Oedel wrong about Scalia's intent in gun decision by Randolph Eick

David Oedel is incorrect in his assertion (“A right to armed revolt?”, 1/27) that Justice Scalia’s opinion in D.C. vs. Heller limits the right to keep and bear arms to weapons “in common use at the time” the Second Amendment was ratified. In fact, in his decision Justice Scalia  characterizes such arguments as “bordering on the frivolous.”

In recognizing the power of government to limit the right to keep and bear arms, Justice Scalia cites the historical tradition of prohibiting the carrying of “dangerous and unusual weapons.” It is important to note that the context here relates to the bearing of arms, not the keeping of arms. It is also important to note that the standard established is both dangerous and unusual. Firearms are inherently “dangerous,” so the operative word in this clause is “unusual.” It would be hard to argue that the types of weapons that the Democrats and the Obama administration are seeking to ban are that unusual considering their wide ownership.

Oedel goes on to argue that since the Second Amendment begins with the phrase “A well regulated Militia, being necessary to the security of a free state,” that there’s reason to believe the right to keep and bear arms was meant to be exercised in connection with a government-sponsored militia. To the contrary, in the Heller decision, the majority found the clause to be merely “prefatory.” For those of us who do not teach constitutional law, prefatory means of, relating to, or constituting a preface (or more simply put, located in front). Further, the court found the clause does nothing to limit the scope of the “operative clause” of the amendment, namely, the right to keep and bear arms.

Ironically, the court used this “detachment” to affirm the right of the government to ban from private hands certain sophisticated weaponry that might be useful in military service but that are unusual in society at large. Oedel is wrong to conclude, however, that this grants the government broad power to ban guns in common use because someone has given them a menacing name.

Written by Randolph Eick

Randolph Eick is a retired computer analyst residing in Greene County, Georgia. He has never fired, owned, nor possessed a firearm. This article was originally published on February 5, 2013 as a "Special to the Telegraph" in the Macon Telegraph at macon.com.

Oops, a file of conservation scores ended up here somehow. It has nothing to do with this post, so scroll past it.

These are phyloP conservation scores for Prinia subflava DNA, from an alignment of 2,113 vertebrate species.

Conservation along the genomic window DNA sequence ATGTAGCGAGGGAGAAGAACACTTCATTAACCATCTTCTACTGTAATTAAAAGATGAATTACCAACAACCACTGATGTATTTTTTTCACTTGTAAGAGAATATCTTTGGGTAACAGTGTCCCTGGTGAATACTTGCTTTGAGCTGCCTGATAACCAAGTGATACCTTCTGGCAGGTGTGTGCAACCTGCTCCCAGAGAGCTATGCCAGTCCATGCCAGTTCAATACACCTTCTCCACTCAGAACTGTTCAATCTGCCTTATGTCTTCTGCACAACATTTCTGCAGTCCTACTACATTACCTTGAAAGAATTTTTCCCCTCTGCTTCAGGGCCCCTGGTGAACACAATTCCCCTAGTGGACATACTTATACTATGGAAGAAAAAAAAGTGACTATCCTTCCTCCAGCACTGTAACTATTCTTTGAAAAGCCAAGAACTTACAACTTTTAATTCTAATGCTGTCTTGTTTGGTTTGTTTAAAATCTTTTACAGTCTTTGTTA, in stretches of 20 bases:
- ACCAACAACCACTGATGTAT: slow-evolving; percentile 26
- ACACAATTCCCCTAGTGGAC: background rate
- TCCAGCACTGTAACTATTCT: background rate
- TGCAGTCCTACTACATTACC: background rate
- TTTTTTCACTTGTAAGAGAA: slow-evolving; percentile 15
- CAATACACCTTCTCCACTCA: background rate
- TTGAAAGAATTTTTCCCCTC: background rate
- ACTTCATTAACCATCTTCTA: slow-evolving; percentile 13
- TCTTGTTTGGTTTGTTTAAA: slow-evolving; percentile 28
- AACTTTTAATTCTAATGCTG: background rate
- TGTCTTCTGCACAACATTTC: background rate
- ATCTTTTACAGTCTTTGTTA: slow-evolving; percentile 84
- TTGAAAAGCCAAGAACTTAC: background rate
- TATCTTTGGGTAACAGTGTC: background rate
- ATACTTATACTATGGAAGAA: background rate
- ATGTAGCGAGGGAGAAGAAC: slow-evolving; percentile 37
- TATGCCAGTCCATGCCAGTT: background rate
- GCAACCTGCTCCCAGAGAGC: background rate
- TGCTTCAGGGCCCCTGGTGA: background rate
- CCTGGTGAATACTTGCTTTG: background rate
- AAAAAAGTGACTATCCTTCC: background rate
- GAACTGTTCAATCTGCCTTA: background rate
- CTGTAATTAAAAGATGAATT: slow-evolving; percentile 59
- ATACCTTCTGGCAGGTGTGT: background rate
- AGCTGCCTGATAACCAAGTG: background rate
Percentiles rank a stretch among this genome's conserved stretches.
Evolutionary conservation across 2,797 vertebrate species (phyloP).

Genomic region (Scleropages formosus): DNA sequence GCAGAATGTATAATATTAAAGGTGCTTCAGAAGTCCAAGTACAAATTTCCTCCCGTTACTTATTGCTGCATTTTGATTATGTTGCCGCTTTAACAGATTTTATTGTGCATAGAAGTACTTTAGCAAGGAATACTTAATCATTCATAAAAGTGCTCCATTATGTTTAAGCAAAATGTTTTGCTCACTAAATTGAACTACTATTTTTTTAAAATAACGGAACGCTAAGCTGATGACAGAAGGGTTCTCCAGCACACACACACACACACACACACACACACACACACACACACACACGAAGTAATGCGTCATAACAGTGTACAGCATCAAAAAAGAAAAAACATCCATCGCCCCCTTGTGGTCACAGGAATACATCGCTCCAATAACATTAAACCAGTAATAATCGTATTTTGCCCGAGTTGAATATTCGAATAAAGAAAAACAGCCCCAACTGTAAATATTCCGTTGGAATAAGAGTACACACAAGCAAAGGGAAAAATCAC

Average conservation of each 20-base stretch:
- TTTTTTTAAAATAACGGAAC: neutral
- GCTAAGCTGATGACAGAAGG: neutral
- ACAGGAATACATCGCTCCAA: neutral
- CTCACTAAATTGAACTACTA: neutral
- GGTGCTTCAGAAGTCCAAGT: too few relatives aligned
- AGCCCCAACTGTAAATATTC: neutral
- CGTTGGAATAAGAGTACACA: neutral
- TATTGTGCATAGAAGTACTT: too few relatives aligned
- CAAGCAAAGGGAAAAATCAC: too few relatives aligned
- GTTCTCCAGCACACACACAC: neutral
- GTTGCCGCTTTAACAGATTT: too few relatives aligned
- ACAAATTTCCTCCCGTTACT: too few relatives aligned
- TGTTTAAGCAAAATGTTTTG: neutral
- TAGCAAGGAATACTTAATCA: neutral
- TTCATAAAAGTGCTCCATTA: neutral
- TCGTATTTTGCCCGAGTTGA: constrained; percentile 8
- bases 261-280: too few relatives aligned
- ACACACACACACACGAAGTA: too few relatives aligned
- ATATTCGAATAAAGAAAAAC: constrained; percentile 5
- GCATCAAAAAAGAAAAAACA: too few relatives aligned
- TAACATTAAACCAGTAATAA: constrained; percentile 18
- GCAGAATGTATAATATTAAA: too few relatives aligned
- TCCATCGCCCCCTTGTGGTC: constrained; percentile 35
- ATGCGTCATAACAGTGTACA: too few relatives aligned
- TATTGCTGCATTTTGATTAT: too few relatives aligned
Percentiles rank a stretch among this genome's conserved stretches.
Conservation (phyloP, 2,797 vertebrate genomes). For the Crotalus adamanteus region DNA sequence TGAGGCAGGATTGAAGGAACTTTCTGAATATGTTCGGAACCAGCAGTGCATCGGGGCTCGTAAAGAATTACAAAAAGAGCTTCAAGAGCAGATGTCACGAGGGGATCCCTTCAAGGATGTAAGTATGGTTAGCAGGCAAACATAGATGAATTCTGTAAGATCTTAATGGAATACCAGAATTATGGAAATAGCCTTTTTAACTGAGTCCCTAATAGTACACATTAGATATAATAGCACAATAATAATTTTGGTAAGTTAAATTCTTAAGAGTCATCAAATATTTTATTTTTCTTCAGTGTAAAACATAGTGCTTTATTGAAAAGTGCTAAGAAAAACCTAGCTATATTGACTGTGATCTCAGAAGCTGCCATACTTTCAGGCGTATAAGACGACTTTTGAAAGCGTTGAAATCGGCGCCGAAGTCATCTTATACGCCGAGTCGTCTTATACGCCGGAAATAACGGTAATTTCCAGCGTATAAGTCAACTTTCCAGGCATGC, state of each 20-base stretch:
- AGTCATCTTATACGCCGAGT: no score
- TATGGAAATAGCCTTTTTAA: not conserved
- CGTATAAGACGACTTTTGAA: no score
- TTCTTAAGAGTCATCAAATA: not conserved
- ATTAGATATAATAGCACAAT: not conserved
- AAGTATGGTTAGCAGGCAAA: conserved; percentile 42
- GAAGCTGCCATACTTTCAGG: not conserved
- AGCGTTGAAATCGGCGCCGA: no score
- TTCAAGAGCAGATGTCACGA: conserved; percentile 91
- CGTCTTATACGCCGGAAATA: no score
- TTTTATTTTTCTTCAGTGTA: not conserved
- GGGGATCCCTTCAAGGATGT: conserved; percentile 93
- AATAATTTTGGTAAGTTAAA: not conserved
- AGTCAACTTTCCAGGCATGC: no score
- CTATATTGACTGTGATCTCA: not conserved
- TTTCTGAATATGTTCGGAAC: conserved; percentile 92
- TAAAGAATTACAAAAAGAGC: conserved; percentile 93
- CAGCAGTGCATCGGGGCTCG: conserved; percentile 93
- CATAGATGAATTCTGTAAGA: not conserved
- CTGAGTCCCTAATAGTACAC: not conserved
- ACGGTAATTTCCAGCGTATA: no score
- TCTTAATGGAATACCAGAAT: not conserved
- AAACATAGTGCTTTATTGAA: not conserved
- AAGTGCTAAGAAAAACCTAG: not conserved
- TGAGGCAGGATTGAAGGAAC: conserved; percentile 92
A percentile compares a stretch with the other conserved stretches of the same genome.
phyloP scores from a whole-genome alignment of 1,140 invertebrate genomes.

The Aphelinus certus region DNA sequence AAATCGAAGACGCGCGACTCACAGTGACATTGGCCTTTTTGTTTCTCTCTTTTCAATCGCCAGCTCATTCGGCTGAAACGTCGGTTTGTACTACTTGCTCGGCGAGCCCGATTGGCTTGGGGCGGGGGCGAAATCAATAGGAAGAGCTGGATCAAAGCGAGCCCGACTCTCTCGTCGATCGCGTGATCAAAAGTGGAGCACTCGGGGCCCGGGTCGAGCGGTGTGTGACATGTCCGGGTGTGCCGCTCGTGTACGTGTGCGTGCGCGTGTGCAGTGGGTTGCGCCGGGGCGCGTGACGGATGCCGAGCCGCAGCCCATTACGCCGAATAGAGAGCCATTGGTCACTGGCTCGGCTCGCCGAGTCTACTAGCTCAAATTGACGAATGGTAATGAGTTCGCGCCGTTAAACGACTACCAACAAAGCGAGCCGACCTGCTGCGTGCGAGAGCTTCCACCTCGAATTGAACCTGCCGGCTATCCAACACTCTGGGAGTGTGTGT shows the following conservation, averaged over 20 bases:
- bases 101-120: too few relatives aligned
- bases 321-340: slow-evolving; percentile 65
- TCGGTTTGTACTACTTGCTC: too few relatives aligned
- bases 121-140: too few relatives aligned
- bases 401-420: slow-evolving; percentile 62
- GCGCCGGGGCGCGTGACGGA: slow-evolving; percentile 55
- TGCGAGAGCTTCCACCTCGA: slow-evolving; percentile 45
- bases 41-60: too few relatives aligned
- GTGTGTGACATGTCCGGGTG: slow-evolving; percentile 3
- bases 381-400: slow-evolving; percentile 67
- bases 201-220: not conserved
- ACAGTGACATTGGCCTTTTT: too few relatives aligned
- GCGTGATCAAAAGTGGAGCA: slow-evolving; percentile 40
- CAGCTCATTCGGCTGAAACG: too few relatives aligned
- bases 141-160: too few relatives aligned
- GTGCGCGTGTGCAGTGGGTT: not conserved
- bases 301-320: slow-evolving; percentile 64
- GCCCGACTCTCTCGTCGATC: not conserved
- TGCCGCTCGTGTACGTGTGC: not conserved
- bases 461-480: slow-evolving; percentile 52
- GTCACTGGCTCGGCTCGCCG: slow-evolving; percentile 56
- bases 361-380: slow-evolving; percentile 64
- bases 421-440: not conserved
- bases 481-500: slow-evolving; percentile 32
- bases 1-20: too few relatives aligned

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Comments on this post

Very commendable!

Mr. Eick, I posted an online response to Professor David Oedel's article, quoting Justice Scalia with verbatim and more general comments but less specific verbiage. You have correctly closed the gaps I might have left in my rebuttal! Prof. Oedel has very charmingly extricated himself out from his predicament arising from his own incorrect amplification of the Court's internal inconsistencies in the ruling. 

You are also correct about the prefatory clause. It should also be added that "well regulated" militia at the time meant "well trained or disciplined." I agree with the professor remarks about the pleasure of discussing the topic reminiscent of the time of the Federalist papers, and the need to exercise the right by the citizenry.

As I stated previously, Prof. Oedel was correct though, in that gun owners cannot expect the U.S. Supreme Court to continue to protect their rights influenced as they are, it seems, by the present milieu of fickle majoritarian rule and misplaced compassion, instead of original intent and strict construction. After the victories of Heller (2008) and McDonald (2010), as the subsequent ObamaCare ruling (June 2012) amply testified, the U.S. House of Representatives, the legislature closest to the people at the federal level, and the State legislatures may be the representative bodies now left for lawful gun owners to protect their rights.

I think the Senate may do its duty in defeating the UN Small Arms Treaty (scheduled for discussion in March 2013), a treaty that attempts to circumvent the Second Amendment, but I am not so sure, nor am I convinced that the U.S. Senate would be the body to stop the domestic gun control agenda and legislation coming down the pipe.



Fransini Giraldo is a Colombian girl who dances her own style of Salsa. In this video, she dances to the rhythm of Sonora Carruseles de Colombia, presumably in the Colombia countryside. Published July 16, 2013.